According to a new study, people living in proximity to the sea are healthier than those living inland. The study was published in the journal Health & Place by the European Centre for Environment & Human Health at the University of Exeter's Peninsula College of Medicine.
Researchers analyzed information from more than 48 million people living in England. They used the data from the 2001 Census to compare health conditions of people based on how far away they lived from the sea. Respondents were asked to rate their health as “good”, “fairly good”, or “not good.” Overall, 69% of the population rated their health as “good.” Researchers found that more “good” were reported from those living within three miles of sea, compared to those living over 30 miles away from the sea. Researchers found that the closer people lived to the sea, the higher health rating they reported.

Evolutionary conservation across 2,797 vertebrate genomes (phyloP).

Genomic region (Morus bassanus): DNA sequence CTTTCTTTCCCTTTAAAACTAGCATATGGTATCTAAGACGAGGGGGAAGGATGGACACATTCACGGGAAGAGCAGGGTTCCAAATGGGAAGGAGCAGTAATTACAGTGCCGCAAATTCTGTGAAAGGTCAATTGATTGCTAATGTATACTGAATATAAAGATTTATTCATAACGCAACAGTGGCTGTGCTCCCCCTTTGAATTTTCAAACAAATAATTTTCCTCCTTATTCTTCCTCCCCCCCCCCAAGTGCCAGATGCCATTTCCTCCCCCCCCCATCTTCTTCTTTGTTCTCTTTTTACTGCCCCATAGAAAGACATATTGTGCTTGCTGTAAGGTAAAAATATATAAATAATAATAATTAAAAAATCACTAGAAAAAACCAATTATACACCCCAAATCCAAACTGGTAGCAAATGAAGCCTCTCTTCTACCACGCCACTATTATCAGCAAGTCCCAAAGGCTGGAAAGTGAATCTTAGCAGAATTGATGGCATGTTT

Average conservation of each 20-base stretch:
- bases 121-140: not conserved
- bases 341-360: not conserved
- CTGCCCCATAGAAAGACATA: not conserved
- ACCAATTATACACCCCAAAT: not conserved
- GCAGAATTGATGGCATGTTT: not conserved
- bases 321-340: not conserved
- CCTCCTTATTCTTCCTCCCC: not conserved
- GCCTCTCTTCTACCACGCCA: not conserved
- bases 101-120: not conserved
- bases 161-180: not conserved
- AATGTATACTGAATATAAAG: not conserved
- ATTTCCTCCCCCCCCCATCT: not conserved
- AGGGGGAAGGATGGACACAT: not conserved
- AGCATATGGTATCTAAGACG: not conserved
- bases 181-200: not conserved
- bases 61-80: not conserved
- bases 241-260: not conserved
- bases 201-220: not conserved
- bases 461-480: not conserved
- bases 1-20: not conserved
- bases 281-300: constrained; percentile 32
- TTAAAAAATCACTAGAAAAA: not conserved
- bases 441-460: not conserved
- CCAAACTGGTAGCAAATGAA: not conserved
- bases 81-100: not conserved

Although the study revealed a positive effect on health of living close to the sea, but researchers didn’t prove the cause-effect relationship. Ben Wheeler, a study researcher suggested that people living by the sea had lower level of stress and were generally calmer. These factors might contribute to the overall health of people living close to the sea. They also referred to an earlier study that found that people felt more calmness when they visited beaches than city parks or countryside.
The result took into account variations in age, sex, race, social and economic factors.